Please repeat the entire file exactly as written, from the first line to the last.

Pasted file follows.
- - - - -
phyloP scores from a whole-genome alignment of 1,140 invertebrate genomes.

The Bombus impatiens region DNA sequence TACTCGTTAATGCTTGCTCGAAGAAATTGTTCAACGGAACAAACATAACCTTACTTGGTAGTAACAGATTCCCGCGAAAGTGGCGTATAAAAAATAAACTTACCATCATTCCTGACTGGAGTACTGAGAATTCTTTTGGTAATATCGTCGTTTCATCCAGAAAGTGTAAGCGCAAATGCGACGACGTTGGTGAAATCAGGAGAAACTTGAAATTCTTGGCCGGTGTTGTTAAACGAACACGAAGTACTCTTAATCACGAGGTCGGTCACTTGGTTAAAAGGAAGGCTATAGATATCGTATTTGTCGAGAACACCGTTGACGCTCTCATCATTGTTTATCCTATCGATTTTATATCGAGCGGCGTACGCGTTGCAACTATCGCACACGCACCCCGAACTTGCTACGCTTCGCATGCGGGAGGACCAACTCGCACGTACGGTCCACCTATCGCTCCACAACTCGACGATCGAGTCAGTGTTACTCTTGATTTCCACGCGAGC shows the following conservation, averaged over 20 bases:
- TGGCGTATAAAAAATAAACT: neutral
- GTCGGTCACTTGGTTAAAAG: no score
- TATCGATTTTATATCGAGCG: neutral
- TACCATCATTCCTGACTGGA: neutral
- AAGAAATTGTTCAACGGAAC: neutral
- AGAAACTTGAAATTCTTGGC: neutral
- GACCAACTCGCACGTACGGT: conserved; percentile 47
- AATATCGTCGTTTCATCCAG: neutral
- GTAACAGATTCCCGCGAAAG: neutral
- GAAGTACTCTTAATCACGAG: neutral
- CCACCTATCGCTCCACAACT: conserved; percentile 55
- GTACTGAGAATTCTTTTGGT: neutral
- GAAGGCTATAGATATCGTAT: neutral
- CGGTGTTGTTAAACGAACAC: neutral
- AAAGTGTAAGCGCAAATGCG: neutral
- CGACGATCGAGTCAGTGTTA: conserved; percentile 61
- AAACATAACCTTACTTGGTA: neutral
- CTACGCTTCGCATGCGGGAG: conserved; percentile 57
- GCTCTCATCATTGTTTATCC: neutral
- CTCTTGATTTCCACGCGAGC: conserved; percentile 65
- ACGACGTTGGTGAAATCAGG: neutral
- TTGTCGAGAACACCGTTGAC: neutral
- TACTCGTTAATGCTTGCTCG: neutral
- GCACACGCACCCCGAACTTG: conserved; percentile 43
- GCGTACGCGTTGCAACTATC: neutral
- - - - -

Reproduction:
phyloP scores from a whole-genome alignment of 1,140 invertebrate genomes.

The Bombus impatiens region DNA sequence TACTCGTTAATGCTTGCTCGAAGAAATTGTTCAACGGAACAAACATAACCTTACTTGGTAGTAACAGATTCCCGCGAAAGTGGCGTATAAAAAATAAACTTACCATCATTCCTGACTGGAGTACTGAGAATTCTTTTGGTAATATCGTCGTTTCATCCAGAAAGTGTAAGCGCAAATGCGACGACGTTGGTGAAATCAGGAGAAACTTGAAATTCTTGGCCGGTGTTGTTAAACGAACACGAAGTACTCTTAATCACGAGGTCGGTCACTTGGTTAAAAGGAAGGCTATAGATATCGTATTTGTCGAGAACACCGTTGACGCTCTCATCATTGTTTATCCTATCGATTTTATATCGAGCGGCGTACGCGTTGCAACTATCGCACACGCACCCCGAACTTGCTACGCTTCGCATGCGGGAGGACCAACTCGCACGTACGGTCCACCTATCGCTCCACAACTCGACGATCGAGTCAGTGTTACTCTTGATTTCCACGCGAGC shows the following conservation, averaged over 20 bases:
- TGGCGTATAAAAAATAAACT: neutral
- GTCGGTCACTTGGTTAAAAG: no score
- TATCGATTTTATATCGAGCG: neutral
- TACCATCATTCCTGACTGGA: neutral
- AAGAAATTGTTCAACGGAAC: neutral
- AGAAACTTGAAATTCTTGGC: neutral
- GACCAACTCGCACGTACGGT: conserved; percentile 47
- AATATCGTCGTTTCATCCAG: neutral
- GTAACAGATTCCCGCGAAAG: neutral
- GAAGTACTCTTAATCACGAG: neutral
- CCACCTATCGCTCCACAACT: conserved; percentile 55
- GTACTGAGAATTCTTTTGGT: neutral
- GAAGGCTATAGATATCGTAT: neutral
- CGGTGTTGTTAAACGAACAC: neutral
- AAAGTGTAAGCGCAAATGCG: neutral
- CGACGATCGAGTCAGTGTTA: conserved; percentile 61
- AAACATAACCTTACTTGGTA: neutral
- CTACGCTTCGCATGCGGGAG: conserved; percentile 57
- GCTCTCATCATTGTTTATCC: neutral
- CTCTTGATTTCCACGCGAGC: conserved; percentile 65
- ACGACGTTGGTGAAATCAGG: neutral
- TTGTCGAGAACACCGTTGAC: neutral
- TACTCGTTAATGCTTGCTCG: neutral
- GCACACGCACCCCGAACTTG: conserved; percentile 43
- GCGTACGCGTTGCAACTATC: neutral